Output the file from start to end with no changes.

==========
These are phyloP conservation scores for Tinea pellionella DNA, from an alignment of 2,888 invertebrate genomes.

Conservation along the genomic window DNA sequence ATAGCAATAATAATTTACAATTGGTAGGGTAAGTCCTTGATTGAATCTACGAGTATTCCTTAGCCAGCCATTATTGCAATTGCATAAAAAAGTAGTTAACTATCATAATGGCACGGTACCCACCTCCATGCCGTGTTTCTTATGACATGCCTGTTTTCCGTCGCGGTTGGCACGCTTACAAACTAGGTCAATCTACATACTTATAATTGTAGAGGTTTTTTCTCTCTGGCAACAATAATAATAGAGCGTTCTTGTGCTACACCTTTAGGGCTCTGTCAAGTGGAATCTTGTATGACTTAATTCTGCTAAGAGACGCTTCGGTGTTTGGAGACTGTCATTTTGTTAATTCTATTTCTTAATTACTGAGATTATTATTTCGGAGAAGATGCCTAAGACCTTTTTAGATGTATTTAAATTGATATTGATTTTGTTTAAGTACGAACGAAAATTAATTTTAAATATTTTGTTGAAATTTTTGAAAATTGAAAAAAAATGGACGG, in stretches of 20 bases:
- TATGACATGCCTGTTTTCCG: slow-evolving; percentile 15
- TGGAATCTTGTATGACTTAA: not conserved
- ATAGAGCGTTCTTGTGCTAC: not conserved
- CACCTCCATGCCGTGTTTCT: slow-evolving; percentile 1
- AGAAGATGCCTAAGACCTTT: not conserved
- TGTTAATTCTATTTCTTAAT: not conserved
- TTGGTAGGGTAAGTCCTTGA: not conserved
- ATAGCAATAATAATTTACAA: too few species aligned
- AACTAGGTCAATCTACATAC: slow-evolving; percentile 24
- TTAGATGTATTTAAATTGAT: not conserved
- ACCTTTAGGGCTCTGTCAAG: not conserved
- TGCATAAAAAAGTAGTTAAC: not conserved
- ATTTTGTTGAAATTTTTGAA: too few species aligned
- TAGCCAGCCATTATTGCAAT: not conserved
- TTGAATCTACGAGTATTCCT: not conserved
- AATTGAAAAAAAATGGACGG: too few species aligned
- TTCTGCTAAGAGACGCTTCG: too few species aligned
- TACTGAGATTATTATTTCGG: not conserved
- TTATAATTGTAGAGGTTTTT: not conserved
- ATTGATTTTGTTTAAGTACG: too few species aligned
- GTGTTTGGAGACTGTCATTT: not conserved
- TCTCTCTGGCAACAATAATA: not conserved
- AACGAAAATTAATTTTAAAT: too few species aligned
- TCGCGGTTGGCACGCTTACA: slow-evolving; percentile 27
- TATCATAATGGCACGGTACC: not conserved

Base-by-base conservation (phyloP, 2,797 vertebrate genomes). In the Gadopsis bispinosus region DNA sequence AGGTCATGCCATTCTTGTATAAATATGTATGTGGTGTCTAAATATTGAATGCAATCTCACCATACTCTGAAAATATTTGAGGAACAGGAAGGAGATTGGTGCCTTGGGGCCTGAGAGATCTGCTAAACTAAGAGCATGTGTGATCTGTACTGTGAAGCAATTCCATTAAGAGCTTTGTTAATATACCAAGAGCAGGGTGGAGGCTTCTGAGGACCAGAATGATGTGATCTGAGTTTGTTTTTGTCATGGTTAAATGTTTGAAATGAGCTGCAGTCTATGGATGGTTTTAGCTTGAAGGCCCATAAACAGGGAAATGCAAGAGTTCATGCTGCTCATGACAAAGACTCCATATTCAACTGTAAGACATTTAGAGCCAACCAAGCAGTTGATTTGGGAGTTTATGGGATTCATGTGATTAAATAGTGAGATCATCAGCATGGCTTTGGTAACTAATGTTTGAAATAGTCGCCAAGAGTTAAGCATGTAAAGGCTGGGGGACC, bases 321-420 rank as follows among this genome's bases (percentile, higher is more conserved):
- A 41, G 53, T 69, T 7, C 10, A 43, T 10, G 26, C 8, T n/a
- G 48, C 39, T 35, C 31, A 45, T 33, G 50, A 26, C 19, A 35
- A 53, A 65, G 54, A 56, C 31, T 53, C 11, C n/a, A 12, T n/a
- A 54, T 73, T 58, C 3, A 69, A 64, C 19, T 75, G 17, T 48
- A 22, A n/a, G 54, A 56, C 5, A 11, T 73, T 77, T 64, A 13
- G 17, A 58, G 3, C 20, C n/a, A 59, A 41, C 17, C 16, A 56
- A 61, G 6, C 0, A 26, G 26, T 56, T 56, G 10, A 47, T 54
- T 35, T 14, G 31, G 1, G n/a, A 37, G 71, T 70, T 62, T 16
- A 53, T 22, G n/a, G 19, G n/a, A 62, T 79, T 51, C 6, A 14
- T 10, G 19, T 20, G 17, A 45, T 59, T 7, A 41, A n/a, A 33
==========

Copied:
These are phyloP conservation scores for Tinea pellionella DNA, from an alignment of 2,888 invertebrate genomes.

Conservation along the genomic window DNA sequence ATAGCAATAATAATTTACAATTGGTAGGGTAAGTCCTTGATTGAATCTACGAGTATTCCTTAGCCAGCCATTATTGCAATTGCATAAAAAAGTAGTTAACTATCATAATGGCACGGTACCCACCTCCATGCCGTGTTTCTTATGACATGCCTGTTTTCCGTCGCGGTTGGCACGCTTACAAACTAGGTCAATCTACATACTTATAATTGTAGAGGTTTTTTCTCTCTGGCAACAATAATAATAGAGCGTTCTTGTGCTACACCTTTAGGGCTCTGTCAAGTGGAATCTTGTATGACTTAATTCTGCTAAGAGACGCTTCGGTGTTTGGAGACTGTCATTTTGTTAATTCTATTTCTTAATTACTGAGATTATTATTTCGGAGAAGATGCCTAAGACCTTTTTAGATGTATTTAAATTGATATTGATTTTGTTTAAGTACGAACGAAAATTAATTTTAAATATTTTGTTGAAATTTTTGAAAATTGAAAAAAAATGGACGG, in stretches of 20 bases:
- TATGACATGCCTGTTTTCCG: slow-evolving; percentile 15
- TGGAATCTTGTATGACTTAA: not conserved
- ATAGAGCGTTCTTGTGCTAC: not conserved
- CACCTCCATGCCGTGTTTCT: slow-evolving; percentile 1
- AGAAGATGCCTAAGACCTTT: not conserved
- TGTTAATTCTATTTCTTAAT: not conserved
- TTGGTAGGGTAAGTCCTTGA: not conserved
- ATAGCAATAATAATTTACAA: too few species aligned
- AACTAGGTCAATCTACATAC: slow-evolving; percentile 24
- TTAGATGTATTTAAATTGAT: not conserved
- ACCTTTAGGGCTCTGTCAAG: not conserved
- TGCATAAAAAAGTAGTTAAC: not conserved
- ATTTTGTTGAAATTTTTGAA: too few species aligned
- TAGCCAGCCATTATTGCAAT: not conserved
- TTGAATCTACGAGTATTCCT: not conserved
- AATTGAAAAAAAATGGACGG: too few species aligned
- TTCTGCTAAGAGACGCTTCG: too few species aligned
- TACTGAGATTATTATTTCGG: not conserved
- TTATAATTGTAGAGGTTTTT: not conserved
- ATTGATTTTGTTTAAGTACG: too few species aligned
- GTGTTTGGAGACTGTCATTT: not conserved
- TCTCTCTGGCAACAATAATA: not conserved
- AACGAAAATTAATTTTAAAT: too few species aligned
- TCGCGGTTGGCACGCTTACA: slow-evolving; percentile 27
- TATCATAATGGCACGGTACC: not conserved

Base-by-base conservation (phyloP, 2,797 vertebrate genomes). In the Gadopsis bispinosus region DNA sequence AGGTCATGCCATTCTTGTATAAATATGTATGTGGTGTCTAAATATTGAATGCAATCTCACCATACTCTGAAAATATTTGAGGAACAGGAAGGAGATTGGTGCCTTGGGGCCTGAGAGATCTGCTAAACTAAGAGCATGTGTGATCTGTACTGTGAAGCAATTCCATTAAGAGCTTTGTTAATATACCAAGAGCAGGGTGGAGGCTTCTGAGGACCAGAATGATGTGATCTGAGTTTGTTTTTGTCATGGTTAAATGTTTGAAATGAGCTGCAGTCTATGGATGGTTTTAGCTTGAAGGCCCATAAACAGGGAAATGCAAGAGTTCATGCTGCTCATGACAAAGACTCCATATTCAACTGTAAGACATTTAGAGCCAACCAAGCAGTTGATTTGGGAGTTTATGGGATTCATGTGATTAAATAGTGAGATCATCAGCATGGCTTTGGTAACTAATGTTTGAAATAGTCGCCAAGAGTTAAGCATGTAAAGGCTGGGGGACC, bases 321-420 rank as follows among this genome's bases (percentile, higher is more conserved):
- A 41, G 53, T 69, T 7, C 10, A 43, T 10, G 26, C 8, T n/a
- G 48, C 39, T 35, C 31, A 45, T 33, G 50, A 26, C 19, A 35
- A 53, A 65, G 54, A 56, C 31, T 53, C 11, C n/a, A 12, T n/a
- A 54, T 73, T 58, C 3, A 69, A 64, C 19, T 75, G 17, T 48
- A 22, A n/a, G 54, A 56, C 5, A 11, T 73, T 77, T 64, A 13
- G 17, A 58, G 3, C 20, C n/a, A 59, A 41, C 17, C 16, A 56
- A 61, G 6, C 0, A 26, G 26, T 56, T 56, G 10, A 47, T 54
- T 35, T 14, G 31, G 1, G n/a, A 37, G 71, T 70, T 62, T 16
- A 53, T 22, G n/a, G 19, G n/a, A 62, T 79, T 51, C 6, A 14
- T 10, G 19, T 20, G 17, A 45, T 59, T 7, A 41, A n/a, A 33